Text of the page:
Top 5 Signs Of A Flea Infestation

As the cold temperatures roll in, your pets and home are at risk of a potential flea infestation. This is because there is no stage of life (egg, larvae, pupae, or adult) where a flea can survive in freezing cold temperatures for a sustained period of time. So, when it gets cold outside, the fleas look to come inside, using your pet as their host.

Once inside, the female flea is able to lay around 50 eggs a day for over three months straight. At this point, it’s only a matter of time before you have a flea infestation on your hands. This is why it is important to know the signs of a potential infestation, so you can stop these pests before they even get started. We’re here to help! Here are the top 5 signs of a flea infestation.

Excessive Scratching

The saliva from the flea will cause an allergic reaction called, “flea allergy dermatitis.” This reaction will cause excessive scratching at or around the infested area. If you see your dog or cat itching more than usual, in areas they generally don’t itch, you will want to look for fleas.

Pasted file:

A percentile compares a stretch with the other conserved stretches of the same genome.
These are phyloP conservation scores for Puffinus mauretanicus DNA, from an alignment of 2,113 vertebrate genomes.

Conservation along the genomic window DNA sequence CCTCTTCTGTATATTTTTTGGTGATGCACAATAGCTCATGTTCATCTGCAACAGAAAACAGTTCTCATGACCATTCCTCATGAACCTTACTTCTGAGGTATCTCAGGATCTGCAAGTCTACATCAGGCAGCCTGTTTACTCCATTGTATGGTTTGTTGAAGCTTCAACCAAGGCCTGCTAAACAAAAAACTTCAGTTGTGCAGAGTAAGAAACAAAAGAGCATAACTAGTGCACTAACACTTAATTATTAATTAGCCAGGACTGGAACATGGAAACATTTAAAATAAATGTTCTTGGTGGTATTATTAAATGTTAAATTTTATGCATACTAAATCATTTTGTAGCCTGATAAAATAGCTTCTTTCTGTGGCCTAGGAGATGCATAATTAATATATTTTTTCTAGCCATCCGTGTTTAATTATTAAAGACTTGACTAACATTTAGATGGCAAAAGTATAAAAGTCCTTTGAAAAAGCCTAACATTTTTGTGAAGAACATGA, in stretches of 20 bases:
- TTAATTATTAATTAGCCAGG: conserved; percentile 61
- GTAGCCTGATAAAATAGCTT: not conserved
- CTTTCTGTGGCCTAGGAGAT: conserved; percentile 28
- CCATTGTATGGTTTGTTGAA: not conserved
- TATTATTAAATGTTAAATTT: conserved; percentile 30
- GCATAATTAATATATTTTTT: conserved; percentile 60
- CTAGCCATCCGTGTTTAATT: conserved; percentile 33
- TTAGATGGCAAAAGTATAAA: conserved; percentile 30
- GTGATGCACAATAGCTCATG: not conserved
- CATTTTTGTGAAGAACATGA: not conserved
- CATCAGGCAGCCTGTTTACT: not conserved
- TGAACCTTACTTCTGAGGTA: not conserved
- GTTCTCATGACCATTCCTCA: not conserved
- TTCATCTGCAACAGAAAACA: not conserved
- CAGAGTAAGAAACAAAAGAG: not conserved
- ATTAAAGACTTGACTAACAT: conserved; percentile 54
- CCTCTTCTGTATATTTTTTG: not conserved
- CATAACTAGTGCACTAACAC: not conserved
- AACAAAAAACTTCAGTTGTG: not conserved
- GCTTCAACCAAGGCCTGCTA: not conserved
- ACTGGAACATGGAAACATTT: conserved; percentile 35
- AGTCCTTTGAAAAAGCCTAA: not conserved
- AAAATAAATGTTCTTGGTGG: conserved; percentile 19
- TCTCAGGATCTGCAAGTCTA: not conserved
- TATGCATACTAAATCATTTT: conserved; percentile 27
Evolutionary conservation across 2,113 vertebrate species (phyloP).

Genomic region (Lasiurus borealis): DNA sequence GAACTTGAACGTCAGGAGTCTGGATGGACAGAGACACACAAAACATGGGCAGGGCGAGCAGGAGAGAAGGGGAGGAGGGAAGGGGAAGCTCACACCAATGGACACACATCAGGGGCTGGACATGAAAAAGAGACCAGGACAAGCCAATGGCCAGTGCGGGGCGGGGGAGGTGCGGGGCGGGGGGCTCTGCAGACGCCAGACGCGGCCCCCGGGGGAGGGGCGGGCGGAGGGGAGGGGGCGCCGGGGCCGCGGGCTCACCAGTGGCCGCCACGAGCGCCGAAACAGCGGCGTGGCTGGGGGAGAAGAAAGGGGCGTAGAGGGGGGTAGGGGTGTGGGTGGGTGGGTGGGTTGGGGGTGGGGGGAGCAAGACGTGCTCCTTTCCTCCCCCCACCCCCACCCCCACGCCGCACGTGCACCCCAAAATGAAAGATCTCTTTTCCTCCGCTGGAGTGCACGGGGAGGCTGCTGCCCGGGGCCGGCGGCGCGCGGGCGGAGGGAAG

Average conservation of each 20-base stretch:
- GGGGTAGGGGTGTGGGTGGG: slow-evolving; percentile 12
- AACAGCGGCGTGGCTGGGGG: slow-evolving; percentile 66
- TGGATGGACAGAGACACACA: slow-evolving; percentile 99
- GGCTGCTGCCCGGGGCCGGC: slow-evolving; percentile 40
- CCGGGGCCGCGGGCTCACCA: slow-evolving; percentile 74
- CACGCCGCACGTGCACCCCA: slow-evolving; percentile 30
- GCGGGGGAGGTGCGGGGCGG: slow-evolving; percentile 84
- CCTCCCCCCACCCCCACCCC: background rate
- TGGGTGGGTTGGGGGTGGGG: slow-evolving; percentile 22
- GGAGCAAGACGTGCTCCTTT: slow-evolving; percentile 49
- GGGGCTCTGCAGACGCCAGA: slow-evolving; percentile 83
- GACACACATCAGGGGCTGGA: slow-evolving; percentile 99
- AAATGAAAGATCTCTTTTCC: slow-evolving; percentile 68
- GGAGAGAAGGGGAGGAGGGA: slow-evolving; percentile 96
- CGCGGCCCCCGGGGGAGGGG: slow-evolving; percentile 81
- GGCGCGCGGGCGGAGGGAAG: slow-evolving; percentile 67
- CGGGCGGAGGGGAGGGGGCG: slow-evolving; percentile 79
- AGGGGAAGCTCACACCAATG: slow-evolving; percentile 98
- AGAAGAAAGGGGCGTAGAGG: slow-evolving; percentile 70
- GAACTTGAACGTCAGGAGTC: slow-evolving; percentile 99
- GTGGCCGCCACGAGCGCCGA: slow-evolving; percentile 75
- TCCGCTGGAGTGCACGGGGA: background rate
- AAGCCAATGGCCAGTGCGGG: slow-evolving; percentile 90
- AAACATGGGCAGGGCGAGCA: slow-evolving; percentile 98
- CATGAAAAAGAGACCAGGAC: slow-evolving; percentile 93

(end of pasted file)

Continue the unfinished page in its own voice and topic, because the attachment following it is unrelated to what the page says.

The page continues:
Dark Specks

If you see dark specks on your pet, there is a possibility of it being flea dirt (flea feces). It may be difficult to tell whether what you are seeing is flea dirt or dirt from outside. In this situation, you can run a flea comb through the dirty area to see if any fleas, or flea eggs (off-white in color, round in shape) appear.

Hair Loss

Because of the excessive scratching and biting fleas cause on your pet, it can lead to hair loss and bald spots.


Yes, pets can become stressed just like humans can. Unfortunately, fleas can bring stress, frustration, and restlessness to your pets. This is mostly caused by the inability to relieve the itching caused by fleas. If your pet is not sleeping, acting unusually, and constantly scratching, they should be inspected for fleas.

Pale, White Gums

If your pet has pale, white gums there is a chance they are suffering from something called flea anemia. Flea anemia is a loss of red blood cells, which is common with fleas because they feed off the blood from your pet. If your pet develops pale gums, don’t panic. Take your pet to the vet, and as always, check for fleas.